"Synchronizing Transport from the Plasma Membrane to the Endoplasmic Reticulum: New Assays, New Questions, New Applications (2017-07-PEREZ)" project details

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General information

Application closed

2017-07-PEREZ

Golgi complex, Intracellular transport, Life cell imaging, Retrograde transport , Trafficking

Synchronizing Transport from the Plasma Membrane to the Endoplasmic Reticulum: New Assays, New Questions, New Applications

Director(s) and team

Franck Perez

Dynamics of Intra-Cellular Organization

Abstract

Description of the PhD thesis project
Since more than a decade, the team is studying the dynamics and function of the Golgi complex and its role in regulating the anterograde secretory pathway. Mammalian cells are characterized by the co-existence of multiple pathways both in the anterograde direction, from the endoplasmic reticulum (ER) to the endosomal system and the plasma membrane, and in the retrograde one, back to the ER. Most of these pathways cross the Golgi complex which plays an essential role in sorting and processing cargos.

The laboratory has developed a novel system, the RUSH system, which enables the systematic analysis of the anterograde secretory routes. It allows to synchronize the transport of a large variety of cargos from the ER to downstream compartments. It is amenable to real time imaging, biochemical quantification and screening. It allows to analyze the impact of changes in cell physiology on cargo secretion and screen for perturbing siRNA or small molecules.

We will now tackle the question of the retrograde pathway and set-up a synchronized assay adaptable to diverse cargos. This will complement the existing assays (e.g. based on toxin transport) and allow us to get a more comprehensive picture and identify regulatory factors. This retrograde assay will be used to identify the underlying mechanisms using gene screening combined to novel proteomic approach that we have set-up to study the secretory pathway. We will then use both the anterograde and retrograde assays to challenge theoretical models of Golgi-dependent transport and in particular test whether opposite flows can cross the same Golgi complexes and what are the effect, predicted by the theory and observed, of Golgi organization, dynamics and function. Last but not least, we have shown that the RUSH assay allows to screen for small molecules able to specifically perturb the secretion of a chosen cargo. A similar approach will be followed to perturb the retrograde flow and to develop novel therapeutic approaches.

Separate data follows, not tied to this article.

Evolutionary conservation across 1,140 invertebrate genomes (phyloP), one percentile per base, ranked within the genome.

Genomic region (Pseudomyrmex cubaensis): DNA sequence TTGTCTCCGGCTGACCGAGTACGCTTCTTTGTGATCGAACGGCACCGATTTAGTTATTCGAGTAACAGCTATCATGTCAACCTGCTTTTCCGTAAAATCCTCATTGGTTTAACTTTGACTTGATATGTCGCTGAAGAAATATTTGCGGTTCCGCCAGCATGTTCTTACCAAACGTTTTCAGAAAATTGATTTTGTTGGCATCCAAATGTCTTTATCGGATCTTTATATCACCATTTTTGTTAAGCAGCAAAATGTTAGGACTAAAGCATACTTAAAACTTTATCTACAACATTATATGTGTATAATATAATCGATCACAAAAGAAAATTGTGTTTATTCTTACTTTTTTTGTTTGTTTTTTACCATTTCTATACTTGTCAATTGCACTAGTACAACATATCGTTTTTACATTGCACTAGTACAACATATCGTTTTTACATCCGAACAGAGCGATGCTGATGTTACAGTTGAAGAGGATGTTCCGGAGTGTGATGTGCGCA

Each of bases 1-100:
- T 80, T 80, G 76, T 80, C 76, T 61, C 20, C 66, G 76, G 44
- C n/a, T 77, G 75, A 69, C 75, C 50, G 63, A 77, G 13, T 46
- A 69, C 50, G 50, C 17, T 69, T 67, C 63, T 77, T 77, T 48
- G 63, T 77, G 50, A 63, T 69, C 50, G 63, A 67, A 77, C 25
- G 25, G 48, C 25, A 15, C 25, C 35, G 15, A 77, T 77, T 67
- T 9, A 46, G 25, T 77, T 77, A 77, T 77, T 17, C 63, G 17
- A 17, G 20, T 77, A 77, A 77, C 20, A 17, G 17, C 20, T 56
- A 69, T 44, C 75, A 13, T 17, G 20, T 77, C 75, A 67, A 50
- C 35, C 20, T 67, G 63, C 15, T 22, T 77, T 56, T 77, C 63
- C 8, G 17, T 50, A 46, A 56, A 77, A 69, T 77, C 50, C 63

International, interdisciplinary & intersectoral aspects of the project

  • International:
We will collaborate with several international teams (e.g. D. Virshup in Singapore and J. Lippincott-Schwartz in the USA). The selected student will go to these labs to transfer our technologies and learn their systems.

  • Interdisciplinary:
We are currently filing patents to cover the use of the RUSH system for therapeutic applications. The retrograde RUSH will be essential to complete our portfolio, file additional patents and develop complementary therapeutics options.

  • Intersectoral:
Theoretical aspects will be analyzed with the team of P. Sens at Institut Curie. Predictions of their model, and in particular of the counterflow, both in terms of impact on transport speed and Golgi morphology, will be tested and refinement will rely on such positive loops between our teams.

Recent publications
1. Fourriere L, Divoux S, Roceri M, Perez F, Boncompain G. Microtubule-independent secretion requires functional maturation of Golgi elements. J Cell Sci. 2016 Sep 1;129(17):3238-50. doi: 10.1242/jcs.188870.
2. Kajiho H, Kajiho Y, Frittoli E, Confalonieri S, Bertalot G, Viale G, Di Fiore PP, Oldani A, Garre M, Beznoussenko GV, Palamidessi A, Vecchi M, Chavrier P, Perez F, Scita G. RAB2A controls MT1-MMP endocytic and E-cadherin polarized Golgi trafficking to promote invasive breast cancer programs. EMBO Rep. 2016 Jul;17(7):1061-80. doi: 10.15252/embr.201642032.
3. Moutel S, Bery N, Bernard V, Keller L, Lemesre E, de Marco A, Ligat L, Rain JC, Favre G, Olichon A, Perez F. NaLi-H1: A universal synthetic library of humanized nanobodies providing highly functional antibodies and intrabodies. Elife. 2016 Jul 19;5. pii: e16228. doi: 10.7554/eLife.16228.
4. Jimenez AJ, Maiuri P, Lafaurie-Janvore J, Divoux S, Piel M, Perez F. ESCRT machinery is required for plasma membrane repair. Science. 2014 Feb 28;343(6174):1247136. doi: 10.1126/science.1247136.
5. Boncompain G, Divoux S, Gareil N, de Forges H, Lescure A, Latreche L, Mercanti V, Jollivet F, Raposo G, Perez F. Synchronization of secretory protein traffic in populations of cells. Nat Methods. 2012 Mar 11;9(5):493-8. doi: 10.1038/nmeth.1928.

Requirements to apply for the PhD thesis project

Applicants should have a strong interest in cell biology and in the study of membrane trafficking. A strong capacity for independent and creative thinking as well as for team work is needed. The project relies on molecular biology, cell culture, microscopy and live cell imaging techniques and prior experience in these fields will be a plus.